The two major highlights of the day for me were hearing about the 20/20 movement and participating on the Presiding Bishop’s Forum on Global Reconciliation. 20/20 is a broad movement for mission which brings together persons of all theological persuasions. The vision it promotes is of a healthy, dynamic inviting church reflective of society’s diversity. The 20/20 vision is perfectly suited for churches of many varieties in whatever size community they live. The 20/20 Task Force has brought some 25 resolutions to General Convention, all of which claim the urgency of this moment in the church’s life and show the way forward step by step. At the end of an exceptionally rousing presentation, we all turned to our neighbors and promised, "I will not stand in the way of the 20/20 movement!"
The Presiding Bishop’s Forum on Global Reconciliation began that evening at historic St. Mark’s Cathedral. We were so privileged to hear from a panel of exceptional persons: the Most Reverend Njongonlulu Ndungane – Archbishop of Capetown and Primate of the Church in the Province of Southern Africa, Jeffrey Sachs – a developmental economist who advises Kofi Anan among others, and three "witnesses of the church’s involvement in global reconciliation." The Primate of Southern Africa and Dr. Sachs eloquently described the world situation in which 1/6 of our population lives in dire poverty, struggling mightily to survive each day. Dr. Sachs is a very convincing proponent of simple solutions to ending this kind of debilitating poverty IMMEDIATELY, solutions for which Frank Griswold calls him a "realistic optimist." The three "witnesses" presented powerful testimony to the good and healing work being brought to specific situations. I took many notes at this gathering and I would love to visit with anyone who has a similar passion for this topic.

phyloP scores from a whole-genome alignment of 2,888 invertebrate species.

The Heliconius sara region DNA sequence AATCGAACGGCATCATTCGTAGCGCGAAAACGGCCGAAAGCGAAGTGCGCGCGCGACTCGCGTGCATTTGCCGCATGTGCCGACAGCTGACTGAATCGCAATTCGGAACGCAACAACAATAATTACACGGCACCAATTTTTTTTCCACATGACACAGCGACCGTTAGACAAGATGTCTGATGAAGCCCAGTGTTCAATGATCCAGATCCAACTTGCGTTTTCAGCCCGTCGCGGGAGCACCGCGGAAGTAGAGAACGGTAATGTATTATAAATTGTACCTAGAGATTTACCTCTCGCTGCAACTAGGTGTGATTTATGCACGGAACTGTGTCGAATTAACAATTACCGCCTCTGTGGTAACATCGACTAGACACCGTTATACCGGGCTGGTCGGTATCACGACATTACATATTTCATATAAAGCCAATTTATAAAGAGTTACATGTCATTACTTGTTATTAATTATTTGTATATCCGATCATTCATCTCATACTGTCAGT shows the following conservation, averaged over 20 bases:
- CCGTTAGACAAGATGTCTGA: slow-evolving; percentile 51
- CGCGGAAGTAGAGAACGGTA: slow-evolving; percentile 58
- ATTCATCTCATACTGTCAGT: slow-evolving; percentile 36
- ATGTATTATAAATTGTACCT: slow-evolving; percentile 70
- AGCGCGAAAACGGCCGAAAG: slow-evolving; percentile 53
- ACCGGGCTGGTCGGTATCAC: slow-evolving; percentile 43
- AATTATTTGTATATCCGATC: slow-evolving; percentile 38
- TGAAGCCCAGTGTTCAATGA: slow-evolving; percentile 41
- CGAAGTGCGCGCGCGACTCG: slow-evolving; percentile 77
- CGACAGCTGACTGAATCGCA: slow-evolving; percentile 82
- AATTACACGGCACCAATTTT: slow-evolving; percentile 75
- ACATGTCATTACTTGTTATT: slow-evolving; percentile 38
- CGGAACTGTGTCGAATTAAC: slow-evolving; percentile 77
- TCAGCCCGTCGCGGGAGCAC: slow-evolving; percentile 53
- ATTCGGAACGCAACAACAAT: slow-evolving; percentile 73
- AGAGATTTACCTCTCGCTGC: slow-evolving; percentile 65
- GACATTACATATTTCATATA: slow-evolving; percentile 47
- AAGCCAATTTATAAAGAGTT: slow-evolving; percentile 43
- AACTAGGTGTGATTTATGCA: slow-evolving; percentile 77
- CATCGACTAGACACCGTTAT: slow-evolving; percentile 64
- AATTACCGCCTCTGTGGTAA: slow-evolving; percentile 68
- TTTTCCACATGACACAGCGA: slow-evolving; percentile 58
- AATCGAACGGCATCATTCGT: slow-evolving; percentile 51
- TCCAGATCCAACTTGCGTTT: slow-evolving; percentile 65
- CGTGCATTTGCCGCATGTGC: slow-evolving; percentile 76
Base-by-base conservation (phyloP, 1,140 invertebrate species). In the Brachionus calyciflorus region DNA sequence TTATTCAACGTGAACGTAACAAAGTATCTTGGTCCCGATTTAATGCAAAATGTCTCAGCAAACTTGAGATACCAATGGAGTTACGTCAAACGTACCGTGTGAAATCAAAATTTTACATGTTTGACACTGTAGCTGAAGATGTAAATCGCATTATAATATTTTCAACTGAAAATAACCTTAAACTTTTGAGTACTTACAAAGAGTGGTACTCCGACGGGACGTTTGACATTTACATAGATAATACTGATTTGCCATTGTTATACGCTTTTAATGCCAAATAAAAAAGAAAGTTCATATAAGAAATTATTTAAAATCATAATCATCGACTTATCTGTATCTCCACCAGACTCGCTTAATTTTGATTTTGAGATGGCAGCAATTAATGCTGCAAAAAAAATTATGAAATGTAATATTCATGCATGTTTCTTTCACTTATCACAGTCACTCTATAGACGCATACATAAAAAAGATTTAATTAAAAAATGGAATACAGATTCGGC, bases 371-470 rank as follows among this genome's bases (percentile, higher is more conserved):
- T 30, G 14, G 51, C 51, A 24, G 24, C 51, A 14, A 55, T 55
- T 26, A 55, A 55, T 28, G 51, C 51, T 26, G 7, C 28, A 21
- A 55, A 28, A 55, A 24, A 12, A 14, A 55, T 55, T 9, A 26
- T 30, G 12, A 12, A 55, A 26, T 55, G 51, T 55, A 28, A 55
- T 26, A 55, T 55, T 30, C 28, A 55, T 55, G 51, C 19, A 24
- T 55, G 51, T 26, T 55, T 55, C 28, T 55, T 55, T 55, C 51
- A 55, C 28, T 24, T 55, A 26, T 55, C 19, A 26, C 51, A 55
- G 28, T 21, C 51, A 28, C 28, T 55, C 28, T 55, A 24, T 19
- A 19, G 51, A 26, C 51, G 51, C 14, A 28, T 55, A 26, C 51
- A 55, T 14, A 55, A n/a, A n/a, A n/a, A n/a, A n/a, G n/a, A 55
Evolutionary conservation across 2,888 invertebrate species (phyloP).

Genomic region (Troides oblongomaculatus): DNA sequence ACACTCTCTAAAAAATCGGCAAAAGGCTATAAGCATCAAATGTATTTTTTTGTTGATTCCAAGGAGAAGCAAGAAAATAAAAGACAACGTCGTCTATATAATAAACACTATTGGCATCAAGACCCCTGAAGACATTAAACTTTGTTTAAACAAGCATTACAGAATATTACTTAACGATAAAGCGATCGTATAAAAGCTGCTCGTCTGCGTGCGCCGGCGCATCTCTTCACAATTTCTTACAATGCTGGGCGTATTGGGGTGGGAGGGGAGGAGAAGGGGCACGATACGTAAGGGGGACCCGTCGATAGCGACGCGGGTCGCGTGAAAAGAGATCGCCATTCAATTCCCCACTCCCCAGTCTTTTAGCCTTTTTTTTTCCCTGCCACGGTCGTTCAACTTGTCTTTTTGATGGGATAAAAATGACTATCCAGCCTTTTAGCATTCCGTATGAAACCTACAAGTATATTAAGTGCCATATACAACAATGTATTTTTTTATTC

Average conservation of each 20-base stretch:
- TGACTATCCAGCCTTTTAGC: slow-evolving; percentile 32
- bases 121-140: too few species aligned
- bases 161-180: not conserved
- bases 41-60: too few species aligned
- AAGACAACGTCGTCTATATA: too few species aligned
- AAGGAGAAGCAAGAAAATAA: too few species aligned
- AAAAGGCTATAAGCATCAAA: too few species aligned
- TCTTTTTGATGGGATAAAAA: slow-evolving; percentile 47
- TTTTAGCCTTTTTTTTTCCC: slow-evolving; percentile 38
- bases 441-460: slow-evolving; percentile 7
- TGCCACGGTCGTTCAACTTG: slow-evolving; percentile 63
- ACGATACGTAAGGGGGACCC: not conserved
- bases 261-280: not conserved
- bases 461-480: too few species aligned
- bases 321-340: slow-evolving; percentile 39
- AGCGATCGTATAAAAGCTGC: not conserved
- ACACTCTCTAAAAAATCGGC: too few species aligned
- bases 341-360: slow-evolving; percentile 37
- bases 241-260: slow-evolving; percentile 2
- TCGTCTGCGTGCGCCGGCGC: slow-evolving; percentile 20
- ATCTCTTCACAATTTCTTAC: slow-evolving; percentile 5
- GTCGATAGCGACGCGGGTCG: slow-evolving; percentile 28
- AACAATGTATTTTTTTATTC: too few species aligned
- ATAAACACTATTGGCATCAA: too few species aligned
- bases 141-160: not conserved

I cannot express adequately my gratitude for being here and a part of this remarkable gathering. Thank you diocese for this grand opportunity.